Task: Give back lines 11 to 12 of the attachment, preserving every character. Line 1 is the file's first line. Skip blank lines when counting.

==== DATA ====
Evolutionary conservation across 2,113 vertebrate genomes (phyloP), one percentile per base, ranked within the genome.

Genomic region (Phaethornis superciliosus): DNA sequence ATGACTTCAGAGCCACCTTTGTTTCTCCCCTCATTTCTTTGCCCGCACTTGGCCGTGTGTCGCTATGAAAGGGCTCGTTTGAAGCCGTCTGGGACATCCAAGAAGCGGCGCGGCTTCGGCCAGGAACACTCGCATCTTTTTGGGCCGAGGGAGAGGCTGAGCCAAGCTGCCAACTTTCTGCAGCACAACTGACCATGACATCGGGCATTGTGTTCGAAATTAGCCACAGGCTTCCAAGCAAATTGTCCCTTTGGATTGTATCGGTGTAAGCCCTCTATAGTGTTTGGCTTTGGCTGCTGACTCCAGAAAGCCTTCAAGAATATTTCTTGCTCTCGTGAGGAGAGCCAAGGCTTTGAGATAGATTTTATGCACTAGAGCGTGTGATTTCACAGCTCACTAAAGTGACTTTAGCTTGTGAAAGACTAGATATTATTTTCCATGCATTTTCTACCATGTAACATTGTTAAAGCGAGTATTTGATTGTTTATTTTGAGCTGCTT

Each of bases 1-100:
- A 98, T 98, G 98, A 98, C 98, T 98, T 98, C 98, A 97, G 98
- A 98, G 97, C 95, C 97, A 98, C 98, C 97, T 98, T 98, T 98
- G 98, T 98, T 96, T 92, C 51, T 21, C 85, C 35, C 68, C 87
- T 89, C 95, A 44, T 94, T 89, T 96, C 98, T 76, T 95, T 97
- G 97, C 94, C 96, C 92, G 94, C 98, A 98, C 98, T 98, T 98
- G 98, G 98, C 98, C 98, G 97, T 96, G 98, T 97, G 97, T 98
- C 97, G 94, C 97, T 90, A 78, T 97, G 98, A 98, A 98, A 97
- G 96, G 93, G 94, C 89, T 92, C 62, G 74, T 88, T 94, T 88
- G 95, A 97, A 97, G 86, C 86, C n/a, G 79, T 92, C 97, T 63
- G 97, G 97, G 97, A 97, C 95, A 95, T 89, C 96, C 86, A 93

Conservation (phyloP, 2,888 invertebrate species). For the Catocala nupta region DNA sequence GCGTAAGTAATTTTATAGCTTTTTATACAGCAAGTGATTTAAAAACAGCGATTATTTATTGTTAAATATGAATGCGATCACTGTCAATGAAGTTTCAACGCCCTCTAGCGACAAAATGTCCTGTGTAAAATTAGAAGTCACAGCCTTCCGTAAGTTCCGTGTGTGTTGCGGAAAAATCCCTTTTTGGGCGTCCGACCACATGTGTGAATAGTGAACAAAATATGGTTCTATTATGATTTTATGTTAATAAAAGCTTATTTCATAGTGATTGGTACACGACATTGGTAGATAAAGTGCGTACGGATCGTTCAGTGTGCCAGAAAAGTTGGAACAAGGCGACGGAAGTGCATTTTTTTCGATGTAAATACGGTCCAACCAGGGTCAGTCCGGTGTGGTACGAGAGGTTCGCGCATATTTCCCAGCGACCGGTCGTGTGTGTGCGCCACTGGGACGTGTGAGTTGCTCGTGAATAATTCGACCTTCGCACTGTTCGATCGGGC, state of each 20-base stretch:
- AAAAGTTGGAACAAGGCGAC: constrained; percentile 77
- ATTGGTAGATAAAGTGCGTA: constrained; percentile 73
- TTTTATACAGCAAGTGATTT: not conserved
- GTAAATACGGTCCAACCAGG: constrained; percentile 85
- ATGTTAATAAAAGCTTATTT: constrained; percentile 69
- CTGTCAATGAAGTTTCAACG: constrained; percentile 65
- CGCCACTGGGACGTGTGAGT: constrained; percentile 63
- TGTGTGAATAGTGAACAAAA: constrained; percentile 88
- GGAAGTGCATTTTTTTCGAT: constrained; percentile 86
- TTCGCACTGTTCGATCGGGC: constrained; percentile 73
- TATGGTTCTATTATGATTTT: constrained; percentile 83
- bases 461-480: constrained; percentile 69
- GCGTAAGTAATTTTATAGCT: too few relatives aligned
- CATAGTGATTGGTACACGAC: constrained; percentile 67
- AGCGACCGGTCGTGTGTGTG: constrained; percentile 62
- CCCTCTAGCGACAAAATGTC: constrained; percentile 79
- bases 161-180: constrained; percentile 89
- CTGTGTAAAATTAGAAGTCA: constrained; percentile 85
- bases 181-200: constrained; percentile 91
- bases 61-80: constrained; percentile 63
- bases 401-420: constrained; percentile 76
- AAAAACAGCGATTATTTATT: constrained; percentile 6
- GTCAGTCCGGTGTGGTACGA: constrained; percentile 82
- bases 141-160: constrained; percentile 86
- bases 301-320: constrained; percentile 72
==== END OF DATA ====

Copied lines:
- G 96, G 93, G 94, C 89, T 92, C 62, G 74, T 88, T 94, T 88
- G 95, A 97, A 97, G 86, C 86, C n/a, G 79, T 92, C 97, T 63